Exercise makes us stronger. This we know. But how exactly does exercise make us stronger? It turns out to be a interesting story and not all of it involving dense cellular biology. I’d like to share with you a few of my favorite fun facts about what goes on in your muscles after you exercise. Keep them in mind the next time you’re in the midst of a tough workout, and you may find they give you a deeper understanding and appreciation of the experience.
First, I want to tell you about “dark muscle” and “white muscle” fibers. People have both types of these fibers in their muscles in varying proportions according to each individual.
“Dark muscle” fibers are dedicated to keeping us moving indefinitely. They’re called “slow twitch” fiber. You use this endurance-oriented-type fiber when you walk and run long distances. Our neck muscles have a lot of slow twitch fibers so that we can easily hold our head erect all day. Our deep calf muscles also have a lot of them so that we can run around from dawn to dusk if we want to. Look at “slow twitch” fibers through a microscope and they will appear dark. That’s because slow twitch fibers are filled with capillaries, giving them a rich blood flow that is a source of continuing energy (Muscle cells also produce their own energy.)
By doing lots of aerobic exercise, and you’ll infuse your slow twitch fibers with even more capillaries. Slow twitch fibers burn lots of calories, but no matter how long you work them, these fibers stay pretty much the same size, so they don’t contribute significantly to sculpting you. Finally, as their name implies, slow twitch fibers have a relatively slow reaction time.
Studies have shown that elite marathoners tend to be genetically endowed with a higher-than-average percentage of slow twitch fibers, while Olympic sprinters have more fibers that give them strength and quickness.
…Which brings us to the other major type of fiber in your muscles, “fast twitch” or “white muscle.” “Fast twitch” fibers are designed for power and speed. They have has less blood flow, which makes them lighter in color. Fast twitch fibers are what most reshapes your muscles. Do strength training, and these fibers get firmer. Keep training and these fibers will undergo “hypertrophy,” that is, they will get larger. Women’s muscles (fortunately) don’t increase size easily, so women can use heavy weights and still not see a lot of hypertrophy. Whatever sex you are, the manner in which you work out will determine the body shape you achieve. If you use heavy weights with few reps for several months, your “fast twitch” muscle fibers will increase in size. If your routine employs light weights with lots of reps, the result will be muscles that are firm and shapely but not significantly larger. The Bar Method’s practice of performing many reps with light weights produces just enough hypertrophy to sculpt muscles but not bulk them up.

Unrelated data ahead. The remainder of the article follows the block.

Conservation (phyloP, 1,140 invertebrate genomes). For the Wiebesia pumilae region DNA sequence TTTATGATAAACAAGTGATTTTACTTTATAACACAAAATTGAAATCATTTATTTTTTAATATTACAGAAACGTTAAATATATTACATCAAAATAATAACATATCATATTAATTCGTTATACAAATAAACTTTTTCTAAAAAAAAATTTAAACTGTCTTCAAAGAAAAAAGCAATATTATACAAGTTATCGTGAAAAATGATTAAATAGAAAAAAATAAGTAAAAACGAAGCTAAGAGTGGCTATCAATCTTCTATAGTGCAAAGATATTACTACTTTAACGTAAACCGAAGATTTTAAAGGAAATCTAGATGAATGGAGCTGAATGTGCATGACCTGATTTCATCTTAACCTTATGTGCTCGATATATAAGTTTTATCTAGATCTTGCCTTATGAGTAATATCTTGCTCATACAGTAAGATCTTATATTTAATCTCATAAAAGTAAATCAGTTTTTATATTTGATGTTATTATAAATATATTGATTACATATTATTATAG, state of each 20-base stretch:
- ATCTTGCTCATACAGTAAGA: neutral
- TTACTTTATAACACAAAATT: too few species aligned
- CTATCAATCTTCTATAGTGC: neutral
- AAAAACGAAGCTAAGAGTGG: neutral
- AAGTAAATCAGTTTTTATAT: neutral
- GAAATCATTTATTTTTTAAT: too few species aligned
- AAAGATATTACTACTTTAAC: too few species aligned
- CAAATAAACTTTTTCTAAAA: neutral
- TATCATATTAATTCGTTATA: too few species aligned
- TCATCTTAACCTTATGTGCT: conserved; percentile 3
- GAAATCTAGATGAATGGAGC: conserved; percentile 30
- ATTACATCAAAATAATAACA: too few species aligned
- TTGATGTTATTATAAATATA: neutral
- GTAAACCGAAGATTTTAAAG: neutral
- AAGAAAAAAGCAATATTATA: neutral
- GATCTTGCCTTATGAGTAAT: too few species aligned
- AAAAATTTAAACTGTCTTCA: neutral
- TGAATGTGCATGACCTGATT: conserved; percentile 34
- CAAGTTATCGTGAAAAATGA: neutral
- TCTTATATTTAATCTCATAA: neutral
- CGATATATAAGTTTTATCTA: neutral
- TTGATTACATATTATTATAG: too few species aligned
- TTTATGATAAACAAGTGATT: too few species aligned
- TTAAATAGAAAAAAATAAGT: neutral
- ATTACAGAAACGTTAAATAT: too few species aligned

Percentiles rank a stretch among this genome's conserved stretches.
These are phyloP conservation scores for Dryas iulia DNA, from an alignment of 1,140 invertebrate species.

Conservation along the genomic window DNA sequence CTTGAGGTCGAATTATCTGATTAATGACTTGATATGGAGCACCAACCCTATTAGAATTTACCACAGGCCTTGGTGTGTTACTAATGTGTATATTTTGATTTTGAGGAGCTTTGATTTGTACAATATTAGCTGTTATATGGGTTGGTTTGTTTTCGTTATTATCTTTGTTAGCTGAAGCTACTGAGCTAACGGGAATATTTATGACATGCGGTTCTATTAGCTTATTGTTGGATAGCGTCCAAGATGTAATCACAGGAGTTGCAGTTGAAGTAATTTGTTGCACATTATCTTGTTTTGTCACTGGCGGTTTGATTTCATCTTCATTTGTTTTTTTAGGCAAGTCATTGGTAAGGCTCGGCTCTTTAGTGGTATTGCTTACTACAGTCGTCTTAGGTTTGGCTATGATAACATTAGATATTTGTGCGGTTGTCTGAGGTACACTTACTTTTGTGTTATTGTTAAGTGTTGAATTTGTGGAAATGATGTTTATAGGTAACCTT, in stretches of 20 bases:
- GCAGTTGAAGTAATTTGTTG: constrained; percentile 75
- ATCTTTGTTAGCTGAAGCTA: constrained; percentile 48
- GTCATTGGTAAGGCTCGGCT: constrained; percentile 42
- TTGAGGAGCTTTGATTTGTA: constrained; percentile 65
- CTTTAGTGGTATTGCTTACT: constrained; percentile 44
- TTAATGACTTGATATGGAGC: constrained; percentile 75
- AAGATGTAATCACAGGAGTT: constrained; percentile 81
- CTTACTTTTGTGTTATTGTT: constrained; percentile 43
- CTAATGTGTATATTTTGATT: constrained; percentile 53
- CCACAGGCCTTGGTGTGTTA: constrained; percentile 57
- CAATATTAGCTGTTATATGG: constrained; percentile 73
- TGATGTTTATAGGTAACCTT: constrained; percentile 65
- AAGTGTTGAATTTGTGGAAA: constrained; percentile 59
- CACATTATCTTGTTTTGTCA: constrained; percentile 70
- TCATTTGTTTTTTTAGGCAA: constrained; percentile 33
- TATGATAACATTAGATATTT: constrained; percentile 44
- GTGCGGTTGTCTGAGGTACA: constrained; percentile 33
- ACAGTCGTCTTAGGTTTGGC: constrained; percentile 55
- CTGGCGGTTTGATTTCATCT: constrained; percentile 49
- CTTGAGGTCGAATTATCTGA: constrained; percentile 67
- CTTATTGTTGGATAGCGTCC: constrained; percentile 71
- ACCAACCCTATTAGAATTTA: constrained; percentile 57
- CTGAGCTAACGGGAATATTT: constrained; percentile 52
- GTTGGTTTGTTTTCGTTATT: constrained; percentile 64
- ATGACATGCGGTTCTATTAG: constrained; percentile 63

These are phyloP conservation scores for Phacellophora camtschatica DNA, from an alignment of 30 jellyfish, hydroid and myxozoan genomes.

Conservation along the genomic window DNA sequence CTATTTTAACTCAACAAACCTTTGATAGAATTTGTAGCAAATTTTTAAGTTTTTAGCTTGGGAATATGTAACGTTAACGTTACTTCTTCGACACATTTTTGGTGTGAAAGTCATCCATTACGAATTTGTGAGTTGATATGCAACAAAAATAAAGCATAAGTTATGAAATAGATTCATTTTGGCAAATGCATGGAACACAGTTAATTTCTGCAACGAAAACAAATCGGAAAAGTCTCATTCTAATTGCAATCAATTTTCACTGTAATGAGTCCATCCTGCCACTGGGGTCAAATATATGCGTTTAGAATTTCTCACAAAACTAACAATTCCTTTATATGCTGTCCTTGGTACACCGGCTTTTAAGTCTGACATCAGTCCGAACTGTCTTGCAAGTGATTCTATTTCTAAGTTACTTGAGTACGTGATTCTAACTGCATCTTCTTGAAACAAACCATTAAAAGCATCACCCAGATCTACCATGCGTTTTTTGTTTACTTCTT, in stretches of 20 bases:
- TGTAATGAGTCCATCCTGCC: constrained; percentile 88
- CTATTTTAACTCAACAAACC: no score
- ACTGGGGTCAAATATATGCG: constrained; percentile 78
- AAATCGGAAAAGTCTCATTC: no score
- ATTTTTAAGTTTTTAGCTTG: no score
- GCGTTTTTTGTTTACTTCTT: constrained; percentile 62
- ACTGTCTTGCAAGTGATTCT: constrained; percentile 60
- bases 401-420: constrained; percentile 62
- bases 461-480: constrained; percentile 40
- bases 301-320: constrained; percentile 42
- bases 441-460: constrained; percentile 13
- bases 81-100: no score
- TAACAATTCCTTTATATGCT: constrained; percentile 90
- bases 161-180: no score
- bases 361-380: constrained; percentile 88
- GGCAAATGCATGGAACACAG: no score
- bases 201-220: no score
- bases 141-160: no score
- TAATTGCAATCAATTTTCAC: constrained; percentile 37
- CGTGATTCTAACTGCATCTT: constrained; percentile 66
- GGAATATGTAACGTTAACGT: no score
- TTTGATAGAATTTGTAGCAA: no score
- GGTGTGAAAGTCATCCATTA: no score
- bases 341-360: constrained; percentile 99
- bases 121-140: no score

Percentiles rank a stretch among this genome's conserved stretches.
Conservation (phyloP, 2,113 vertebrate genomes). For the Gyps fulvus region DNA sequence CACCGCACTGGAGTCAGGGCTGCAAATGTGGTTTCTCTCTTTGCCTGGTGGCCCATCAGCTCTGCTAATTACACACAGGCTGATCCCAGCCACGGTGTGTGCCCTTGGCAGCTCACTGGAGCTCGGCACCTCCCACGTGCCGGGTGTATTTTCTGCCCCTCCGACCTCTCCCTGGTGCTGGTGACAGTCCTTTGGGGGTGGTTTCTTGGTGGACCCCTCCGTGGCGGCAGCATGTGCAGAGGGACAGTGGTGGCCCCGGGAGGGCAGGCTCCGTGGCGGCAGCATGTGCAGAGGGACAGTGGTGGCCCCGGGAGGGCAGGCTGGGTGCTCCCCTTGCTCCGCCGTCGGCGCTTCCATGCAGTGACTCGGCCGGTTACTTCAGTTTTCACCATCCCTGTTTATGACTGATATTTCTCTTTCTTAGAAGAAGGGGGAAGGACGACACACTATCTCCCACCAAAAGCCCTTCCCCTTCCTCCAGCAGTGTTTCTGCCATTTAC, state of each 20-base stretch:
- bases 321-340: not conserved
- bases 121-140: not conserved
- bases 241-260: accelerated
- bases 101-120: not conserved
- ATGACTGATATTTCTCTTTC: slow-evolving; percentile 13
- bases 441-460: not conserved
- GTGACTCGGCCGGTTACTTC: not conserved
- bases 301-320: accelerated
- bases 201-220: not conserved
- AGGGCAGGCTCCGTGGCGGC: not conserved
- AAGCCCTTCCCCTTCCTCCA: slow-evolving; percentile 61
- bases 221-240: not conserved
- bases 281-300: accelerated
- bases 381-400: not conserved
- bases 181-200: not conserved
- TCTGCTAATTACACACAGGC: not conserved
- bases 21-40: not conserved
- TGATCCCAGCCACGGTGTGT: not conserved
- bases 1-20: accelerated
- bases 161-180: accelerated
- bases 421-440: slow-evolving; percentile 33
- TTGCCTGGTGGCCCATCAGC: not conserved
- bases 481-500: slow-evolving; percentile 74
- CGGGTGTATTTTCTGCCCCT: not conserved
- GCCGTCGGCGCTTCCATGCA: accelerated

One last note on dark and white fibers: Each of our muscles has a different proportion of “slow twitch” and “fast twitch” cells according to what that muscle does. For example, your hamstrings and arm muscles have a high percentage of fast twitch fibers for power and speed. Your glutes have a lot of both types (one reason they’re so large!)
Here’s how both types of fibers get stronger from exercise: First, working out causes “micro-tears” in your muscle fiber. The torn muscle fibers then heal themselves, building new fiber that is stronger than the old. The more intensely you exercise and the heavier the weights you use, the more micro-tears you’ll create, and the larger your healed “fast twitch” fibers will become (see “hypertrophy” above).
You know you’ve had a good workout when you get “delayed-onset soreness” (DOMS) 24 to 48 hours afterwards. This soreness is caused by your fibers’ healing process, not from lactic acid as has previously been believed.
There is a second type of strengthening that happens after exercise. It is less well known but has been found to give women most of the results they get from working out. Exercise physiologists called it “synchronous activation.” What this means is, in effect, improved mind/body coordination. Here’s how it works: An untrained muscle is weak in part because the message it gets from the brain and nerves is disorganized. A student literally does not have the neural connection between her brain and her muscle to perform the action she wants to. She may intend to fire a muscle to move a part of her body, but she can’t recruit enough of that muscle to make it behave. Mark A. W. Andrews, an associate professor of physiology, explains it this way: Exercise, especially when it focuses on form and precision, gives you “the ability to recruit more muscle cells – and thus more power strokes – in a simultaneous manner.” Andrews adds, “This neural adaptation generates significant strength gains with minimal hypertrophy and is responsible for much of the strength gains seen in women and adolescents who exercise.”
The Bar Method workout is especially focused on this fitness component. So the next time you’re doing a Bar Method workout and struggling with your form, take satisfaction in knowing that improving your form is increasing your strength and fitness as well.
Final fun fact: Most of your largest and most powerful muscles are on your back side. When you’re working out, pay attention to your back! That side of you houses most of the largest muscles in your body. They include the latissimus dorsi, the largest muscle in your torso; the triceps, the largest muscle in your arm; and the gluteus maximus, the largest muscle that moves your legs and the most massive muscle in your entire body.
So don’t assume your back has to be “out of sight out of mind.” During exercise try imaging your back in your mind’s eye and feel what’s happening back there. By doing so you’ll use more muscle and burn more calories, not to mention benefit your posture awareness as well.